WASHINGTON— NASA expects by June 5 to combine its Exploration Systems and Space Operations mission directorates into a single organization, dubbed the Human Exploration and Operations Mission Directorate, according to internal briefing charts obtained by Space News.
The new organization is expected to better align NASA’s manned spaceflight goals as the U.S. space agency retires its fleet of shuttle orbiters and outsources crew and cargo transportation to and from the international space station to private firms.
Bill Gerstenmaier, associate administrator for NASA’s Space Operations Mission Directorate (SOMD), would oversee the merged organization, which would manage the international space station and space shuttle programs, commercial crew and cargo activities and the agency’s new Space Launch System and Multi-Purpose Crew Vehicle initiatives, among others, according to charts presented to agency officials during a Feb. 22 meeting.
Doug Cooke, currently associate administrator for NASA’s Exploration Systems Mission Directorate (ESMD), would serve as Gerstenmaier’s deputy, the charts show, although in February Cooke announced plans to leave the agency. “Doug Cooke announced that he will retire from NASA following the successful merger of the Space Operations Mission Directorate and ESMD,” NASA spokesman Michael Braukus said in a Feb. 25 e-mail. “The exact date of his retirement is to be determined.”
SOMD Deputy Administrator Lynn Cline would become deputy associate administrator for policy and plans under Gerstenmaier, while Cooke’s deputy, Laurie Leshin, would become deputy associate administrator for program strategy, the document shows.
John Olson, who directed the Human Exploration Framework Team that examined options for a new human spaceflight architecture, would serve as head of strategic analysis in the new organization, reporting to Gerstenmaier’s office. Cline would head mission services as acting director until a permanent lead is appointed, and Toni Mumford, who currently serves as chief of SOMD’s Resources, Management and Analysis, would continue in that role under the merger.
Divisions within the new directorate would include: the International Space Station, led by Mark Uhran, who currently serves as assistant associate administrator for the program; Commercial Human Spaceflight, to be run on an acting basis by Phil McAlister, commercial crew planning lead at NASA headquarters here, until a permanent division chief is named; Human Spaceflight Research & Capabilities, to be led by Benjamin Neumann, director of the Advanced Capabilities Division currently housed in ESMD; Advanced Exploration Systems, to be led by Leshin until a new director is installed; Space Launch System and Multi-Purpose Crew Vehicle, led by Dan Dumbacher, chief of the engineering directorate at NASA’s Marshall Space Flight Center in Huntsville, Ala.; Space Communications and Navigation, which would continue to be led by Badri Younes; Space Shuttle, to be led by William Hill; and Launch Services, currently run by Jim Norman.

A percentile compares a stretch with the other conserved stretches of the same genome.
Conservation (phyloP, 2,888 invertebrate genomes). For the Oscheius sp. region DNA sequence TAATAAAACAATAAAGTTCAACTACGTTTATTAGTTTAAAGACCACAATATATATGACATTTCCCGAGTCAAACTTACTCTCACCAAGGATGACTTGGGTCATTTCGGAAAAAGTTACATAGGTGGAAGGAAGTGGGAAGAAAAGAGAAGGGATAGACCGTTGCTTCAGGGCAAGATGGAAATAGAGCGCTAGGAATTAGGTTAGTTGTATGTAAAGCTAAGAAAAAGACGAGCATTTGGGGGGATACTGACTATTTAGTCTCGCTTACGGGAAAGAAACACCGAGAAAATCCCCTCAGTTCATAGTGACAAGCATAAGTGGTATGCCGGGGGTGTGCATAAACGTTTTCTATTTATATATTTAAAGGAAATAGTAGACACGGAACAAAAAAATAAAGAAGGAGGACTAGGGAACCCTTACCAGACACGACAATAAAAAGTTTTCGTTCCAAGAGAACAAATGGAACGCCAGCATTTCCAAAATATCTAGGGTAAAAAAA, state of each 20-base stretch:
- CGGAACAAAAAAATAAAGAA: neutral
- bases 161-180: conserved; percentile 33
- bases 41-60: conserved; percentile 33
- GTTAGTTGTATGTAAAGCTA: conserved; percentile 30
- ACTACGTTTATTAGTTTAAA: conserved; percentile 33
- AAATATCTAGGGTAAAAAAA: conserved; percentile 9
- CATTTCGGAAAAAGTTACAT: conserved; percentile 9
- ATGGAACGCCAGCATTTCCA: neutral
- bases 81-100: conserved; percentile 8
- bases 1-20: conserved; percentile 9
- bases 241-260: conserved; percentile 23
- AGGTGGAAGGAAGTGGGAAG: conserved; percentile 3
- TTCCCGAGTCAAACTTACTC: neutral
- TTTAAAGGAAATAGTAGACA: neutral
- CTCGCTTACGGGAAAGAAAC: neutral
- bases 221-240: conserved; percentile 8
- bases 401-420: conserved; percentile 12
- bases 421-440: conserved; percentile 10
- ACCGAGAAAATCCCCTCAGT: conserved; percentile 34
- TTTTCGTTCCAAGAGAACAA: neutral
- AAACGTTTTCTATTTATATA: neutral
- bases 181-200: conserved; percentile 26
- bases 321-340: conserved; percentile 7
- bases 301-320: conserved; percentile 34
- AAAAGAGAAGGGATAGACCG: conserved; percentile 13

According to the briefing charts, NASA expects to hold an all-hands meeting in late March to gather input from SOMD and ESMD employees. Formal notification of the merger plan would be presented to the White House Office of Management and Budget and the U.S. Congress for approval April 20-22, with an estimated merger date of June 5, the charts show.
Gerstenmaier and Cooke raised the possibility of the merger in a Dec. 20 memo to agency employees in which they said NASA Administrator Charlesasked them to produce a plan by early 2011 for combining the two organizations.
“With the upcoming retirement of the Space Shuttle and the likely transition away from the Constellation Program, planning is underway that could lead to NASA’s Space Operations and Exploration Systems Mission Directorates merging to create a new directorate to manage the integrated human spaceflight portfolio for the Agency,” they wrote.